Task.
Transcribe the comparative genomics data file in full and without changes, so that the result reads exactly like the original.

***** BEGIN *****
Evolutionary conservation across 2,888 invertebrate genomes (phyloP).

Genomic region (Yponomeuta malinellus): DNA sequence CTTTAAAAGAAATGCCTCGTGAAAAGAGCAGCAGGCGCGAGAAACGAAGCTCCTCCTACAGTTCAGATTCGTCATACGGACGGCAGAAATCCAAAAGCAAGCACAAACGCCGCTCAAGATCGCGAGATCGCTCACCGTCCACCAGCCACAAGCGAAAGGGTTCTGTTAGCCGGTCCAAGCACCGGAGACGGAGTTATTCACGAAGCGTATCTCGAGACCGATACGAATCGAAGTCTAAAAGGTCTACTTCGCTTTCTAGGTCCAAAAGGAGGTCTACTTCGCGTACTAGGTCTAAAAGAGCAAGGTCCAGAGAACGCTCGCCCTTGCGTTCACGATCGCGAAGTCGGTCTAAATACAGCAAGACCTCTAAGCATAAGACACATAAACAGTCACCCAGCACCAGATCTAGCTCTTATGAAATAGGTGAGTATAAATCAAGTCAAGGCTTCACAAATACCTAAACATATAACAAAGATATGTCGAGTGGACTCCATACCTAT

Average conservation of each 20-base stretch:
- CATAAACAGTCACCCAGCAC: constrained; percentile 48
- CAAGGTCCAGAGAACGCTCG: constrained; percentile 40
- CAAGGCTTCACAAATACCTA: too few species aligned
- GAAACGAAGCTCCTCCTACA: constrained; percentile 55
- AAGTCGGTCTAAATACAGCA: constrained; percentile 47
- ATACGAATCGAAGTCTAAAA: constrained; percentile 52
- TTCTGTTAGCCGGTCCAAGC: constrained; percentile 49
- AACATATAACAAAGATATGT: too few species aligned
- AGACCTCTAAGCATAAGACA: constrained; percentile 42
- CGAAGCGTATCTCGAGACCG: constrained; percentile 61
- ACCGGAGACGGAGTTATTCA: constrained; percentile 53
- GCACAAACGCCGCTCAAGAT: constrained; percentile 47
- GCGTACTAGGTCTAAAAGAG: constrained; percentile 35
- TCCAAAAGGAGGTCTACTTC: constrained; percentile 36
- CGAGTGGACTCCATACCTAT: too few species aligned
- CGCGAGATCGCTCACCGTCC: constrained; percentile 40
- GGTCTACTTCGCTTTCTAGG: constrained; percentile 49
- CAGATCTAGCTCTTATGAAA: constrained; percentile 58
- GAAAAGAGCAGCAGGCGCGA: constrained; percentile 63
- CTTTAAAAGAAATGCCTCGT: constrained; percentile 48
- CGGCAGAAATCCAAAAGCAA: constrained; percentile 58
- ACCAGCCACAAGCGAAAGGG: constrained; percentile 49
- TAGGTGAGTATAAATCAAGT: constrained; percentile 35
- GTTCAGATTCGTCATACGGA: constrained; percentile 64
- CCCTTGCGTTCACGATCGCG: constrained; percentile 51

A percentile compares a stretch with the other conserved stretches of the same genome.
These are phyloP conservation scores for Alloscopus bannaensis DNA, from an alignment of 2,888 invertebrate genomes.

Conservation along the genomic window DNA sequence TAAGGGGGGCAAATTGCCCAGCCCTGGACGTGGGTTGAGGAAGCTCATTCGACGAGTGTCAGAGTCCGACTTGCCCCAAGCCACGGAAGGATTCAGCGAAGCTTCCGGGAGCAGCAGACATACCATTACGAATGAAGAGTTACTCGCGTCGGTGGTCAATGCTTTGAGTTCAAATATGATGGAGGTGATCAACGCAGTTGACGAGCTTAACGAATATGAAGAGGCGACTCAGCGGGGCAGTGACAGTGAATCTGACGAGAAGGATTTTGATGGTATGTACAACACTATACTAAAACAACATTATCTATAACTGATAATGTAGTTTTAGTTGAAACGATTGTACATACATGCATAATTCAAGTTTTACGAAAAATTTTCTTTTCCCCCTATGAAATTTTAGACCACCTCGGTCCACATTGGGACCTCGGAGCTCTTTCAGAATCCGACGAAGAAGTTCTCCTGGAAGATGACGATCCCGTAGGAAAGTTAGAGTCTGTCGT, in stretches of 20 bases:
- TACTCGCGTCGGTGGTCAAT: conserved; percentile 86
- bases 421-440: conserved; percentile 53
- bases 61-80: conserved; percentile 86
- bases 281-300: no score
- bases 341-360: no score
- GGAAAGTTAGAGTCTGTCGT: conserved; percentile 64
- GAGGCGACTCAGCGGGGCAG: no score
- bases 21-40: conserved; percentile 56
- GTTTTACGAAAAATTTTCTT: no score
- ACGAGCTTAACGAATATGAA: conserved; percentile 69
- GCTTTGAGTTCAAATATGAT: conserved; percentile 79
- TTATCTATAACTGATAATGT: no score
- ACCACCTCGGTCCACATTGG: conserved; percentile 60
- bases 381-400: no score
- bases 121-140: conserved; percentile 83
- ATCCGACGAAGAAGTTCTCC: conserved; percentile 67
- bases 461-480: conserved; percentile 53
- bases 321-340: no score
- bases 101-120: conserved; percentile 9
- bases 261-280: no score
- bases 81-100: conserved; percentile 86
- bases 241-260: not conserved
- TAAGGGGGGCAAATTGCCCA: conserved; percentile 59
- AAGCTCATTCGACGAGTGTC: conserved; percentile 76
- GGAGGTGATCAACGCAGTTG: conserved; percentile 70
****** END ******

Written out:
Evolutionary conservation across 2,888 invertebrate genomes (phyloP).

Genomic region (Yponomeuta malinellus): DNA sequence CTTTAAAAGAAATGCCTCGTGAAAAGAGCAGCAGGCGCGAGAAACGAAGCTCCTCCTACAGTTCAGATTCGTCATACGGACGGCAGAAATCCAAAAGCAAGCACAAACGCCGCTCAAGATCGCGAGATCGCTCACCGTCCACCAGCCACAAGCGAAAGGGTTCTGTTAGCCGGTCCAAGCACCGGAGACGGAGTTATTCACGAAGCGTATCTCGAGACCGATACGAATCGAAGTCTAAAAGGTCTACTTCGCTTTCTAGGTCCAAAAGGAGGTCTACTTCGCGTACTAGGTCTAAAAGAGCAAGGTCCAGAGAACGCTCGCCCTTGCGTTCACGATCGCGAAGTCGGTCTAAATACAGCAAGACCTCTAAGCATAAGACACATAAACAGTCACCCAGCACCAGATCTAGCTCTTATGAAATAGGTGAGTATAAATCAAGTCAAGGCTTCACAAATACCTAAACATATAACAAAGATATGTCGAGTGGACTCCATACCTAT

Average conservation of each 20-base stretch:
- CATAAACAGTCACCCAGCAC: constrained; percentile 48
- CAAGGTCCAGAGAACGCTCG: constrained; percentile 40
- CAAGGCTTCACAAATACCTA: too few species aligned
- GAAACGAAGCTCCTCCTACA: constrained; percentile 55
- AAGTCGGTCTAAATACAGCA: constrained; percentile 47
- ATACGAATCGAAGTCTAAAA: constrained; percentile 52
- TTCTGTTAGCCGGTCCAAGC: constrained; percentile 49
- AACATATAACAAAGATATGT: too few species aligned
- AGACCTCTAAGCATAAGACA: constrained; percentile 42
- CGAAGCGTATCTCGAGACCG: constrained; percentile 61
- ACCGGAGACGGAGTTATTCA: constrained; percentile 53
- GCACAAACGCCGCTCAAGAT: constrained; percentile 47
- GCGTACTAGGTCTAAAAGAG: constrained; percentile 35
- TCCAAAAGGAGGTCTACTTC: constrained; percentile 36
- CGAGTGGACTCCATACCTAT: too few species aligned
- CGCGAGATCGCTCACCGTCC: constrained; percentile 40
- GGTCTACTTCGCTTTCTAGG: constrained; percentile 49
- CAGATCTAGCTCTTATGAAA: constrained; percentile 58
- GAAAAGAGCAGCAGGCGCGA: constrained; percentile 63
- CTTTAAAAGAAATGCCTCGT: constrained; percentile 48
- CGGCAGAAATCCAAAAGCAA: constrained; percentile 58
- ACCAGCCACAAGCGAAAGGG: constrained; percentile 49
- TAGGTGAGTATAAATCAAGT: constrained; percentile 35
- GTTCAGATTCGTCATACGGA: constrained; percentile 64
- CCCTTGCGTTCACGATCGCG: constrained; percentile 51

A percentile compares a stretch with the other conserved stretches of the same genome.
These are phyloP conservation scores for Alloscopus bannaensis DNA, from an alignment of 2,888 invertebrate genomes.

Conservation along the genomic window DNA sequence TAAGGGGGGCAAATTGCCCAGCCCTGGACGTGGGTTGAGGAAGCTCATTCGACGAGTGTCAGAGTCCGACTTGCCCCAAGCCACGGAAGGATTCAGCGAAGCTTCCGGGAGCAGCAGACATACCATTACGAATGAAGAGTTACTCGCGTCGGTGGTCAATGCTTTGAGTTCAAATATGATGGAGGTGATCAACGCAGTTGACGAGCTTAACGAATATGAAGAGGCGACTCAGCGGGGCAGTGACAGTGAATCTGACGAGAAGGATTTTGATGGTATGTACAACACTATACTAAAACAACATTATCTATAACTGATAATGTAGTTTTAGTTGAAACGATTGTACATACATGCATAATTCAAGTTTTACGAAAAATTTTCTTTTCCCCCTATGAAATTTTAGACCACCTCGGTCCACATTGGGACCTCGGAGCTCTTTCAGAATCCGACGAAGAAGTTCTCCTGGAAGATGACGATCCCGTAGGAAAGTTAGAGTCTGTCGT, in stretches of 20 bases:
- TACTCGCGTCGGTGGTCAAT: conserved; percentile 86
- bases 421-440: conserved; percentile 53
- bases 61-80: conserved; percentile 86
- bases 281-300: no score
- bases 341-360: no score
- GGAAAGTTAGAGTCTGTCGT: conserved; percentile 64
- GAGGCGACTCAGCGGGGCAG: no score
- bases 21-40: conserved; percentile 56
- GTTTTACGAAAAATTTTCTT: no score
- ACGAGCTTAACGAATATGAA: conserved; percentile 69
- GCTTTGAGTTCAAATATGAT: conserved; percentile 79
- TTATCTATAACTGATAATGT: no score
- ACCACCTCGGTCCACATTGG: conserved; percentile 60
- bases 381-400: no score
- bases 121-140: conserved; percentile 83
- ATCCGACGAAGAAGTTCTCC: conserved; percentile 67
- bases 461-480: conserved; percentile 53
- bases 321-340: no score
- bases 101-120: conserved; percentile 9
- bases 261-280: no score
- bases 81-100: conserved; percentile 86
- bases 241-260: not conserved
- TAAGGGGGGCAAATTGCCCA: conserved; percentile 59
- AAGCTCATTCGACGAGTGTC: conserved; percentile 76
- GGAGGTGATCAACGCAGTTG: conserved; percentile 70